That’s what happened to Selfie Dad. When people watch this on June 19th, they’re going to see him asking different questions from the beginning of the movie, and how he’s getting different answers.

And if we ask our communities as a whole what can I give, instead of what can.I get, it will change the game significantly.

AMFM Magazine: That’s a great thought, and one of the tenets of Christianity. So what do you think is the takeaway from this film, for you personally?

Micheal Jr.: Yes, there are a few things. Here’s what happens whenever someone laughs, their heart is opened up. And when their heart is opened up, you can make a deposit. The thing that people need to be aware of is no matter when you laugh, there can be a deposit made, so you want to make sure that what you’re taking in something in ear gate and your eye gate, that’s actually going to help you. because now it’s in your heart, because you just had an experience around it.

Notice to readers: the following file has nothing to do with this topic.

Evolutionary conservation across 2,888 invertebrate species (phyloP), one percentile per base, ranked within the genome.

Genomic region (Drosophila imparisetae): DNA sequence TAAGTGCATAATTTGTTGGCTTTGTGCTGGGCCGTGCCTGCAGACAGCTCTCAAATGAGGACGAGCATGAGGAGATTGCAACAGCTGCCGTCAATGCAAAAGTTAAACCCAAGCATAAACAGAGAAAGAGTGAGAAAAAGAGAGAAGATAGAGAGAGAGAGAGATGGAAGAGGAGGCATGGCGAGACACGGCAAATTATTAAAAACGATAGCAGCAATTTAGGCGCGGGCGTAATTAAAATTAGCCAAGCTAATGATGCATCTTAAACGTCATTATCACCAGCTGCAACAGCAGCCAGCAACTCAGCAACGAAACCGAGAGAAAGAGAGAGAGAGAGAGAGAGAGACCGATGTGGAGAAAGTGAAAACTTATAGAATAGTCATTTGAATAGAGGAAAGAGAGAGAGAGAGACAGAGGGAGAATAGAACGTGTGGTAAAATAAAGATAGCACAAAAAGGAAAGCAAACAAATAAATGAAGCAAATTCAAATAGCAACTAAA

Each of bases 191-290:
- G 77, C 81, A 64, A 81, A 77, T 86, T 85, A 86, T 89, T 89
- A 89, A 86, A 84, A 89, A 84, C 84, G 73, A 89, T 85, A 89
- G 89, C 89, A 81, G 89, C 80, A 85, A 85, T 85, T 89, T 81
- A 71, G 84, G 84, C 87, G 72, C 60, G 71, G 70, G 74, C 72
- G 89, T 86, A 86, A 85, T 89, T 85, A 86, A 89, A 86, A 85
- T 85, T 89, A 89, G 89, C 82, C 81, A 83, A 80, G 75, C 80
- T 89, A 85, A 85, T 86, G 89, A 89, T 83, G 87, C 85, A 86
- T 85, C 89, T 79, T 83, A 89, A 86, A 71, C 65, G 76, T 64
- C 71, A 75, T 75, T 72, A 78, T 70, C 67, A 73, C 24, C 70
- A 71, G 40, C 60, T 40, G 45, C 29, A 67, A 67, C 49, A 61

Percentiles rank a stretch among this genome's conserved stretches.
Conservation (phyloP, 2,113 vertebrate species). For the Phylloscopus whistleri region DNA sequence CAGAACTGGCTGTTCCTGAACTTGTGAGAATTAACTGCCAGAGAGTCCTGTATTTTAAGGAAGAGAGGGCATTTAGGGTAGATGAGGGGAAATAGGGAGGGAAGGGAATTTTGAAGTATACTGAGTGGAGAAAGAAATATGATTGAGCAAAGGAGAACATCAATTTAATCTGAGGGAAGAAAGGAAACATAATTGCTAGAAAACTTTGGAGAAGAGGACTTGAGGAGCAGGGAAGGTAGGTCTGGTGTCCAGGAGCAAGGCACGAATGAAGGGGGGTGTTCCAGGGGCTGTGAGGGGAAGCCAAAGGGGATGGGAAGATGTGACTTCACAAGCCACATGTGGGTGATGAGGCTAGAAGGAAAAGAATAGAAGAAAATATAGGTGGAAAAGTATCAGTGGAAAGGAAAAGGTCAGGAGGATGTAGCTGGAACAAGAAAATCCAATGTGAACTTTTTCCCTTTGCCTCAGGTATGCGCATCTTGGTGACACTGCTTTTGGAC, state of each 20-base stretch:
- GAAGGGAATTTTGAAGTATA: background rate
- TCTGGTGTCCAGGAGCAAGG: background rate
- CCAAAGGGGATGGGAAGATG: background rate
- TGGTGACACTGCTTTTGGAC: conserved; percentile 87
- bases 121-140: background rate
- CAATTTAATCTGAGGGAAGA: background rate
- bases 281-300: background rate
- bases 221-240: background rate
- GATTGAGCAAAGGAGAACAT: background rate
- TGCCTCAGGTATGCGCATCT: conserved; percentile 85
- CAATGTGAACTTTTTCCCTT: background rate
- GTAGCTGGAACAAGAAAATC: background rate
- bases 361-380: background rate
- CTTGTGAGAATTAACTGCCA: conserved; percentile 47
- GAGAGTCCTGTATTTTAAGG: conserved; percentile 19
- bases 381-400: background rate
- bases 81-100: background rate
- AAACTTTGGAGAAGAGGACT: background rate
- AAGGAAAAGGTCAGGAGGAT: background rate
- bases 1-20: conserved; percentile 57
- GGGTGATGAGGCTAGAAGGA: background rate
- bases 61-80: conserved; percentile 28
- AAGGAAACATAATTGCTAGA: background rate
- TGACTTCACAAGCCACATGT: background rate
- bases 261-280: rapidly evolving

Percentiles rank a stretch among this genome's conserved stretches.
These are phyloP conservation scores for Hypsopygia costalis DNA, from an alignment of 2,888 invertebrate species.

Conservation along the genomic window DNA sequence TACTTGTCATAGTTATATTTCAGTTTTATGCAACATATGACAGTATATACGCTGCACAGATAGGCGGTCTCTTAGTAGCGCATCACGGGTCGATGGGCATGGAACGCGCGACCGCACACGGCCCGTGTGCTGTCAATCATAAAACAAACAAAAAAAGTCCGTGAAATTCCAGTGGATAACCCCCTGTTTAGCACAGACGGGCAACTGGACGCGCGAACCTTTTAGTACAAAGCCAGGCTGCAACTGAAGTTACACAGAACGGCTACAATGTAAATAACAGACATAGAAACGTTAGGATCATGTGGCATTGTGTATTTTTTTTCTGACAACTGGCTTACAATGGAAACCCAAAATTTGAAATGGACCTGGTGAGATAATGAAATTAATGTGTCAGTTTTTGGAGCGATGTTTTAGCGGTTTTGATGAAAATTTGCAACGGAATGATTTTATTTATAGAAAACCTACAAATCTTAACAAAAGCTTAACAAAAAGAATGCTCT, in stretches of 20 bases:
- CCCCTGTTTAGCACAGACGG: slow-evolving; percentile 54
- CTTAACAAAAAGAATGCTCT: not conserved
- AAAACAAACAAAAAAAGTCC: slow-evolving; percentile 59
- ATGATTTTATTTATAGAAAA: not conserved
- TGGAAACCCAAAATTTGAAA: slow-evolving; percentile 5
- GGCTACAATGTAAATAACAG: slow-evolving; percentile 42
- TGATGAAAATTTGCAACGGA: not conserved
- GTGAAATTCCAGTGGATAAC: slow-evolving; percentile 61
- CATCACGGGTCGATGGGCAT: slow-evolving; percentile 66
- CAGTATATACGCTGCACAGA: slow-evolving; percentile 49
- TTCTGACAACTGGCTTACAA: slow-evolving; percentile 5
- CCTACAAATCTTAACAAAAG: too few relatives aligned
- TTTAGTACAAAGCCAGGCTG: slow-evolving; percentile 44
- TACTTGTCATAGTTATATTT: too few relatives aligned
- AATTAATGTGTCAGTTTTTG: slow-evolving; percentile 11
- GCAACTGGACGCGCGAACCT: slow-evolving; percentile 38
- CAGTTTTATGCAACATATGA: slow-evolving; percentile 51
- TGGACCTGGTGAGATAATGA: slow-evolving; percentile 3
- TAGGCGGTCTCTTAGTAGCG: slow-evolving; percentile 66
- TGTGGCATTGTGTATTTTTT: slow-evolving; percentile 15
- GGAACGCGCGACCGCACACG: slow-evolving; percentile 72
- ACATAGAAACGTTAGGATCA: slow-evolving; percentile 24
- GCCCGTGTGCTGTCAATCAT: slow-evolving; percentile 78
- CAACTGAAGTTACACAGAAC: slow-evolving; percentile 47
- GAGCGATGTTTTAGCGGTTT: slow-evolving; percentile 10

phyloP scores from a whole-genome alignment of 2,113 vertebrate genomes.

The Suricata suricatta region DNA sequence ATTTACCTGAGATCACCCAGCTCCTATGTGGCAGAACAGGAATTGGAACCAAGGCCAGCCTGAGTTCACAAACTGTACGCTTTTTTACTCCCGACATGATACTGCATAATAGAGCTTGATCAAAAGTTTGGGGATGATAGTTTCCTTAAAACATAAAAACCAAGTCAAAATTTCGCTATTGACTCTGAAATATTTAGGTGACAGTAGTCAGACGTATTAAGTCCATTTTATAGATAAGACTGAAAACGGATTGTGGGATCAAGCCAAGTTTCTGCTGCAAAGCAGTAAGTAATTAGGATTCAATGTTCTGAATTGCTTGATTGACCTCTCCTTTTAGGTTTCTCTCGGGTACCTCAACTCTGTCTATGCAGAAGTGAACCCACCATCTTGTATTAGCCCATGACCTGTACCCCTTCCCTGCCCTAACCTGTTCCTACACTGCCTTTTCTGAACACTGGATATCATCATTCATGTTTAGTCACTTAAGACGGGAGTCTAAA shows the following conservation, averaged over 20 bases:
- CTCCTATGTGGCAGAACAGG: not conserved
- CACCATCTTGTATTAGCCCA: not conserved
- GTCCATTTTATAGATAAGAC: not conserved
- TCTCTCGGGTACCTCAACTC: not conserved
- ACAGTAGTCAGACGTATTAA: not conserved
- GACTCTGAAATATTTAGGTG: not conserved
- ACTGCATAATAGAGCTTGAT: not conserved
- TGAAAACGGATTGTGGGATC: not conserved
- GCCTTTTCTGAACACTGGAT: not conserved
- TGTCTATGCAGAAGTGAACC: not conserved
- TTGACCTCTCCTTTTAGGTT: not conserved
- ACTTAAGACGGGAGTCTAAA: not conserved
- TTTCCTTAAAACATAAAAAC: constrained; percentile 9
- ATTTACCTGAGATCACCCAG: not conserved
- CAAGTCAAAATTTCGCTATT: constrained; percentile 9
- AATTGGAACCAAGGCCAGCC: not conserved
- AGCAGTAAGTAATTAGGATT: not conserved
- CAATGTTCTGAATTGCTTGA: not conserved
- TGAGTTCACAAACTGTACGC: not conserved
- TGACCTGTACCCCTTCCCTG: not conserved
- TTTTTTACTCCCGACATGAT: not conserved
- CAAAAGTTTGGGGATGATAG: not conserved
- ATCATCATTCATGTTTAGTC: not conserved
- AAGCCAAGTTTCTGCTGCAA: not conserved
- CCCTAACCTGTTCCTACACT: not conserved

That’s why you have certain songs from 12 or 15 years ago just show up out of nowhere when you are driving down the street, just popping out of your head. So you have to be careful about what you put in there. So a lot of cool things can be inputted into people because you’re laughing.

But one of the big takeaways for me, is there’s a scene at the end, where the character, is talking about a revelation. I actually break character there and I’m speaking directly to the camera. When people watch this they’ll see me go from Ben Marcus the character to Micheal Jr. It’s a subtle move, but what he’s talking about in the movie is actually what’s happening in my life. When people see that I want them to know that’s a real scene, I am not acting. In fact, if anything I blew the line.